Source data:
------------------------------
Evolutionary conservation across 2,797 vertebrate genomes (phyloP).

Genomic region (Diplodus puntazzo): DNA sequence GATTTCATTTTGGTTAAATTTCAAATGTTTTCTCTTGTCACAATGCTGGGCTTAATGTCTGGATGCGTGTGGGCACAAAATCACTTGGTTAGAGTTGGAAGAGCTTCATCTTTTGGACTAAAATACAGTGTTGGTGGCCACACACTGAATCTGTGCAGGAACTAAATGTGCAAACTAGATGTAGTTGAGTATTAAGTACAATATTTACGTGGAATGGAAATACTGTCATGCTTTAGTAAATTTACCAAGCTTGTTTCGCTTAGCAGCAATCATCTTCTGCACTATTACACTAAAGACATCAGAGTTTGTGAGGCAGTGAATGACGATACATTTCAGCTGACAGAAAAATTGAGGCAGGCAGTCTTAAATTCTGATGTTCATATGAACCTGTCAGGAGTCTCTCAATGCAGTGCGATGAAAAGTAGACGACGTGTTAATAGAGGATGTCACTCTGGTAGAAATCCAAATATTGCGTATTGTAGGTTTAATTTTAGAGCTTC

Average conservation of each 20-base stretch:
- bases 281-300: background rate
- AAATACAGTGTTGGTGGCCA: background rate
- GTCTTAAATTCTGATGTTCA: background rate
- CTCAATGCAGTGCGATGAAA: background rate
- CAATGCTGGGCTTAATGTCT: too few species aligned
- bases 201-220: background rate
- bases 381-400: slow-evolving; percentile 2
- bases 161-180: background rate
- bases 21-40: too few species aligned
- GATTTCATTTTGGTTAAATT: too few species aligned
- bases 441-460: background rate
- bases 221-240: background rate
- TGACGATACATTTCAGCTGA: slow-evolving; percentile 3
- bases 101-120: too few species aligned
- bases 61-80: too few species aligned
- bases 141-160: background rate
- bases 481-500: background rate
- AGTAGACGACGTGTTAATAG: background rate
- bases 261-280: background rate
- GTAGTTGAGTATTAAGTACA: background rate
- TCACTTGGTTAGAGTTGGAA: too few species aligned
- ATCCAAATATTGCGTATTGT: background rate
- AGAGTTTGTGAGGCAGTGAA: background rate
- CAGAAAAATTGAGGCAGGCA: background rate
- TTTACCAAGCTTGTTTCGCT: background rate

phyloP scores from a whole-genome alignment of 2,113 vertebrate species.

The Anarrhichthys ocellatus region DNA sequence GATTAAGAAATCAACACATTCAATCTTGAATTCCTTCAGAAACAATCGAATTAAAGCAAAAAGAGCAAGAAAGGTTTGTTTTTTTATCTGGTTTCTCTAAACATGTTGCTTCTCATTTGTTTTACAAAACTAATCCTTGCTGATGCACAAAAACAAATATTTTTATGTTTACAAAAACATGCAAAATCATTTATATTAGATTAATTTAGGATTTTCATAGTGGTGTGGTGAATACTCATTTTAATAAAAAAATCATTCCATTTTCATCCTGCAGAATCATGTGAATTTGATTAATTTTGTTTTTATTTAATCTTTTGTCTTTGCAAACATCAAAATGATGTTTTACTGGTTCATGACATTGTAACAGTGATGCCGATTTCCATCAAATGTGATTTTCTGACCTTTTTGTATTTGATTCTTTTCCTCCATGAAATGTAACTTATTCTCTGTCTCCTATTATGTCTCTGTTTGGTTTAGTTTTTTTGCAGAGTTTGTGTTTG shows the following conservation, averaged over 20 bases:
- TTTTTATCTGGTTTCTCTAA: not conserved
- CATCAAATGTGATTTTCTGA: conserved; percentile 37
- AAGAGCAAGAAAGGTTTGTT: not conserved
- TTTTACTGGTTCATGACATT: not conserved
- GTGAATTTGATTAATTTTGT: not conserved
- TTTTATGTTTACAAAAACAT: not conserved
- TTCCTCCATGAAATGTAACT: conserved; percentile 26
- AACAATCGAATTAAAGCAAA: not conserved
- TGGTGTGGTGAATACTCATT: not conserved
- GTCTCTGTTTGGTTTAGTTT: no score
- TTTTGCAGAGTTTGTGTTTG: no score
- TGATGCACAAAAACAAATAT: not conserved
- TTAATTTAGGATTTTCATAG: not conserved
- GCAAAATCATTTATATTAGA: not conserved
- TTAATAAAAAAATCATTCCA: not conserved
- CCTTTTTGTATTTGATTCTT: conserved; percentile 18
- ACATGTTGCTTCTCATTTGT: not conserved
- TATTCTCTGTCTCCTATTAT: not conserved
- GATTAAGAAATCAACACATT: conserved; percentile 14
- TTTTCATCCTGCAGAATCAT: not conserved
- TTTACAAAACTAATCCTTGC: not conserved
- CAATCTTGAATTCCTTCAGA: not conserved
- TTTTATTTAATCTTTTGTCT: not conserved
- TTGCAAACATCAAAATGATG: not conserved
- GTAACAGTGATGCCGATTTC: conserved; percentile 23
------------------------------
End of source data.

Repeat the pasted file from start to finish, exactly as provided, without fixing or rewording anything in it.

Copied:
Evolutionary conservation across 2,797 vertebrate genomes (phyloP).

Genomic region (Diplodus puntazzo): DNA sequence GATTTCATTTTGGTTAAATTTCAAATGTTTTCTCTTGTCACAATGCTGGGCTTAATGTCTGGATGCGTGTGGGCACAAAATCACTTGGTTAGAGTTGGAAGAGCTTCATCTTTTGGACTAAAATACAGTGTTGGTGGCCACACACTGAATCTGTGCAGGAACTAAATGTGCAAACTAGATGTAGTTGAGTATTAAGTACAATATTTACGTGGAATGGAAATACTGTCATGCTTTAGTAAATTTACCAAGCTTGTTTCGCTTAGCAGCAATCATCTTCTGCACTATTACACTAAAGACATCAGAGTTTGTGAGGCAGTGAATGACGATACATTTCAGCTGACAGAAAAATTGAGGCAGGCAGTCTTAAATTCTGATGTTCATATGAACCTGTCAGGAGTCTCTCAATGCAGTGCGATGAAAAGTAGACGACGTGTTAATAGAGGATGTCACTCTGGTAGAAATCCAAATATTGCGTATTGTAGGTTTAATTTTAGAGCTTC

Average conservation of each 20-base stretch:
- bases 281-300: background rate
- AAATACAGTGTTGGTGGCCA: background rate
- GTCTTAAATTCTGATGTTCA: background rate
- CTCAATGCAGTGCGATGAAA: background rate
- CAATGCTGGGCTTAATGTCT: too few species aligned
- bases 201-220: background rate
- bases 381-400: slow-evolving; percentile 2
- bases 161-180: background rate
- bases 21-40: too few species aligned
- GATTTCATTTTGGTTAAATT: too few species aligned
- bases 441-460: background rate
- bases 221-240: background rate
- TGACGATACATTTCAGCTGA: slow-evolving; percentile 3
- bases 101-120: too few species aligned
- bases 61-80: too few species aligned
- bases 141-160: background rate
- bases 481-500: background rate
- AGTAGACGACGTGTTAATAG: background rate
- bases 261-280: background rate
- GTAGTTGAGTATTAAGTACA: background rate
- TCACTTGGTTAGAGTTGGAA: too few species aligned
- ATCCAAATATTGCGTATTGT: background rate
- AGAGTTTGTGAGGCAGTGAA: background rate
- CAGAAAAATTGAGGCAGGCA: background rate
- TTTACCAAGCTTGTTTCGCT: background rate

phyloP scores from a whole-genome alignment of 2,113 vertebrate species.

The Anarrhichthys ocellatus region DNA sequence GATTAAGAAATCAACACATTCAATCTTGAATTCCTTCAGAAACAATCGAATTAAAGCAAAAAGAGCAAGAAAGGTTTGTTTTTTTATCTGGTTTCTCTAAACATGTTGCTTCTCATTTGTTTTACAAAACTAATCCTTGCTGATGCACAAAAACAAATATTTTTATGTTTACAAAAACATGCAAAATCATTTATATTAGATTAATTTAGGATTTTCATAGTGGTGTGGTGAATACTCATTTTAATAAAAAAATCATTCCATTTTCATCCTGCAGAATCATGTGAATTTGATTAATTTTGTTTTTATTTAATCTTTTGTCTTTGCAAACATCAAAATGATGTTTTACTGGTTCATGACATTGTAACAGTGATGCCGATTTCCATCAAATGTGATTTTCTGACCTTTTTGTATTTGATTCTTTTCCTCCATGAAATGTAACTTATTCTCTGTCTCCTATTATGTCTCTGTTTGGTTTAGTTTTTTTGCAGAGTTTGTGTTTG shows the following conservation, averaged over 20 bases:
- TTTTTATCTGGTTTCTCTAA: not conserved
- CATCAAATGTGATTTTCTGA: conserved; percentile 37
- AAGAGCAAGAAAGGTTTGTT: not conserved
- TTTTACTGGTTCATGACATT: not conserved
- GTGAATTTGATTAATTTTGT: not conserved
- TTTTATGTTTACAAAAACAT: not conserved
- TTCCTCCATGAAATGTAACT: conserved; percentile 26
- AACAATCGAATTAAAGCAAA: not conserved
- TGGTGTGGTGAATACTCATT: not conserved
- GTCTCTGTTTGGTTTAGTTT: no score
- TTTTGCAGAGTTTGTGTTTG: no score
- TGATGCACAAAAACAAATAT: not conserved
- TTAATTTAGGATTTTCATAG: not conserved
- GCAAAATCATTTATATTAGA: not conserved
- TTAATAAAAAAATCATTCCA: not conserved
- CCTTTTTGTATTTGATTCTT: conserved; percentile 18
- ACATGTTGCTTCTCATTTGT: not conserved
- TATTCTCTGTCTCCTATTAT: not conserved
- GATTAAGAAATCAACACATT: conserved; percentile 14
- TTTTCATCCTGCAGAATCAT: not conserved
- TTTACAAAACTAATCCTTGC: not conserved
- CAATCTTGAATTCCTTCAGA: not conserved
- TTTTATTTAATCTTTTGTCT: not conserved
- TTGCAAACATCAAAATGATG: not conserved
- GTAACAGTGATGCCGATTTC: conserved; percentile 23